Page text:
Last edited by brett; 06-12-2012, 08:33 AM.

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    • #17
      Robinson Cano was nothing special in the minors, but has been a .300+ hitter since being called up to the majors.
      My top 10 players:

      1. Babe Ruth
      2. Barry Bonds
      3. Ty Cobb
      4. Ted Williams
      5. Willie Mays
      6. Alex Rodriguez
      7. Hank Aaron
      8. Honus Wagner
      9. Lou Gehrig
      10. Mickey Mantle

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      • #18
        Originally posted by Jobu Voodoo View Post
        Was that a serious question or were you making a joke?
        No, it was serious

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        • #19
          Originally posted by Cap78 View Post
          how can they get to the majors if they weren't good in the minors?
          The easiest way is to get called up because someone is injured.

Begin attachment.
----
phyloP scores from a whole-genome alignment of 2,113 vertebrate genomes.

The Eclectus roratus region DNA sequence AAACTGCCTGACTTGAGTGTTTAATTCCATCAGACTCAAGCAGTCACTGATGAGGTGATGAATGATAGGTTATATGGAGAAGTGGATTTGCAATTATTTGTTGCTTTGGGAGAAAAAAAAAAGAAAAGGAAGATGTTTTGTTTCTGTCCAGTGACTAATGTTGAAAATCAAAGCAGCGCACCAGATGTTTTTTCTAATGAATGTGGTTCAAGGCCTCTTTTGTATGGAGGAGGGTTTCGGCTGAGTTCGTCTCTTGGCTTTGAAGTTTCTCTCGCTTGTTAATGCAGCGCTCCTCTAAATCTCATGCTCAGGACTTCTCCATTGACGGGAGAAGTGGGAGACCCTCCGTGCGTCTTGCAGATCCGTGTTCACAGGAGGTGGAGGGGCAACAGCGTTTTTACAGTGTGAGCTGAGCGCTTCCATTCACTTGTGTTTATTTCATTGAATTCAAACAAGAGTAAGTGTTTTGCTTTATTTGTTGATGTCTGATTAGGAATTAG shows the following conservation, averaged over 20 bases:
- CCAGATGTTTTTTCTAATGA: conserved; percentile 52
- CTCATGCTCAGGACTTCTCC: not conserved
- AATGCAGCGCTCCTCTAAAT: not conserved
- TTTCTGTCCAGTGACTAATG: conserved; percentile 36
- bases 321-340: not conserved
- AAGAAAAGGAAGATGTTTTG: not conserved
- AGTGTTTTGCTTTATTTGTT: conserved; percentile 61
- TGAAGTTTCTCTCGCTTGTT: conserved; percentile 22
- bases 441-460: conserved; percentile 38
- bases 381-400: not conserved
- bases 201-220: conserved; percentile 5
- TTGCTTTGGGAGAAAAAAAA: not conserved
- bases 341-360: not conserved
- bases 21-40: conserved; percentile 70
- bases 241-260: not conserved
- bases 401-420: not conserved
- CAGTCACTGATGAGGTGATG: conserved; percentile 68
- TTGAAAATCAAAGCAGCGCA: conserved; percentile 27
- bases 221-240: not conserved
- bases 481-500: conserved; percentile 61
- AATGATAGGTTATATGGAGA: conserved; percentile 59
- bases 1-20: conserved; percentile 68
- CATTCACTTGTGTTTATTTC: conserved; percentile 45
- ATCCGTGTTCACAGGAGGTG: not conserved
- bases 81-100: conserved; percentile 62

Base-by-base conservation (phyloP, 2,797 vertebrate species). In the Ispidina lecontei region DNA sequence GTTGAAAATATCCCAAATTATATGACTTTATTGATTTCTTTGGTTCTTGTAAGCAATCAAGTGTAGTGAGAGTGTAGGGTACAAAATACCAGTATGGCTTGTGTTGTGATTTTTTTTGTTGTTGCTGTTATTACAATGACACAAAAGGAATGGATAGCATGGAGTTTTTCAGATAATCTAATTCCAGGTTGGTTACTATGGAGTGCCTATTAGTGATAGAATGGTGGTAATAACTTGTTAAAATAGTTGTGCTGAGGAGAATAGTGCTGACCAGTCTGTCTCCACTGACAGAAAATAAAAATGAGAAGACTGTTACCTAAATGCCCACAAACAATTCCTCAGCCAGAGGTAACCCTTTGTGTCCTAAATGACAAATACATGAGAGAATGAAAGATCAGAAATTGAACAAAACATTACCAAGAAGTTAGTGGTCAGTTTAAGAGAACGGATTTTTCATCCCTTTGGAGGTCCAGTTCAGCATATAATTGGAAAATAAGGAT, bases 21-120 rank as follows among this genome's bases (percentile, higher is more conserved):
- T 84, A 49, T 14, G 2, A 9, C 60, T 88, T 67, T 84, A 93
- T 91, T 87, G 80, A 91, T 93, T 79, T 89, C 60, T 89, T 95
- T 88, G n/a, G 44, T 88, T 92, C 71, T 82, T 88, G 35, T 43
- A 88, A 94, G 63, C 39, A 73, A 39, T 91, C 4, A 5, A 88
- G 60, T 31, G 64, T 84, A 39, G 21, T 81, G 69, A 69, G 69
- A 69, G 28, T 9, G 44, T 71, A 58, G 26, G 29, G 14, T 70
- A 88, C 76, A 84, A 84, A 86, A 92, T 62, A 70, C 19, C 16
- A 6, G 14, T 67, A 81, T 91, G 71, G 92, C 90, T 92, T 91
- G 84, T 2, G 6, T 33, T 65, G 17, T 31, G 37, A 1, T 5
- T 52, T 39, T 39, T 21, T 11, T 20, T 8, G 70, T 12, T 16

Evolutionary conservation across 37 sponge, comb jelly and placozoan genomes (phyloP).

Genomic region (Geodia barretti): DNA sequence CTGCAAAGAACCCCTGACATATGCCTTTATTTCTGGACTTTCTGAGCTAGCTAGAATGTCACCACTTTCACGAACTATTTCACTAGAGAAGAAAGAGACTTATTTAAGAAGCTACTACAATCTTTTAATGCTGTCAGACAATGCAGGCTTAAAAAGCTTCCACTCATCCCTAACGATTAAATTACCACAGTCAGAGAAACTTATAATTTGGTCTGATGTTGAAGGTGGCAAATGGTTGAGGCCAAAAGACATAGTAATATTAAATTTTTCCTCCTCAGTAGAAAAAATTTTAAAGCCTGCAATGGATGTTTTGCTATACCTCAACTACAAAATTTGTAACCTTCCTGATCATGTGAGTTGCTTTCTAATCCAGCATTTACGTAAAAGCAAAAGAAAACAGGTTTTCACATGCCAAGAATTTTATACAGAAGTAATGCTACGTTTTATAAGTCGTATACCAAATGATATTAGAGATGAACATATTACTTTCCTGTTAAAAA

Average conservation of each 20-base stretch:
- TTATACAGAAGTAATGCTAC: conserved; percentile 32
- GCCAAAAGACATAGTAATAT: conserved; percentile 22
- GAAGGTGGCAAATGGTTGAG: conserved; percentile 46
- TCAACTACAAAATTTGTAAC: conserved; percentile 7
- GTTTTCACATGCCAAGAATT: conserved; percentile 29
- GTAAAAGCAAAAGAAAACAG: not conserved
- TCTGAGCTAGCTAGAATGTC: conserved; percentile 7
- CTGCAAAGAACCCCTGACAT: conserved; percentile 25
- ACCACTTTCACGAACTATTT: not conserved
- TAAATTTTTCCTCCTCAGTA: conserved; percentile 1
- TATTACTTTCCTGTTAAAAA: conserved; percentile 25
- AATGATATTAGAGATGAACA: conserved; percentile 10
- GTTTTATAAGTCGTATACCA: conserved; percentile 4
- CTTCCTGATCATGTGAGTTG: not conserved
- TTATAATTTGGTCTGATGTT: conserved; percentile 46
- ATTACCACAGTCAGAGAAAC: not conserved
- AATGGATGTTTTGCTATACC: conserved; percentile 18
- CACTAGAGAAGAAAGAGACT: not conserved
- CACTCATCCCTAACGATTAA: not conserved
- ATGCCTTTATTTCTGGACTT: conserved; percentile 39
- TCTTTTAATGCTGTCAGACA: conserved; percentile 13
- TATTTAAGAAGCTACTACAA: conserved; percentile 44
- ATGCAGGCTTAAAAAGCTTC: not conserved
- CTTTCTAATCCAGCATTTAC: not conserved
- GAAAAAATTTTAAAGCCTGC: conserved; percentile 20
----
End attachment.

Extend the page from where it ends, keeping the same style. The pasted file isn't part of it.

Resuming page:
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          • #20
            Originally posted by Cap78 View Post
            No, it was serious
            OK. Like Ed said, the most common reason would be due to an injury. Additionally, sometimes if a player is deemed to be a future star, he might be called up even if he isn't doing that great in the minors to give him a kick in the ass by means of a trial by fire. Not to mention, they might also do it just to fill a certain need. A player might not be doing that great offensively, but he could exhibit stellar defense, and perhaps the team needs the defense so they call him up. I mean, there are various reasons.

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            • #21
              Originally posted by 9RoyHobbsRF View Post
              They tried to hide Clemente by playing him infrequently and other sabotage efforts check out his games played and plate appearances

              it didnt work
              Yeah, I see that. He should have about 3 times as many AB. Why would they try to hide Clemente (or did I miss something earlier in the post)?

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              • #22
                Originally posted by Jobu Voodoo View Post
                Yeah, I see that. He should have about 3 times as many AB. Why would they try to hide Clemente (or did I miss something earlier in the post)?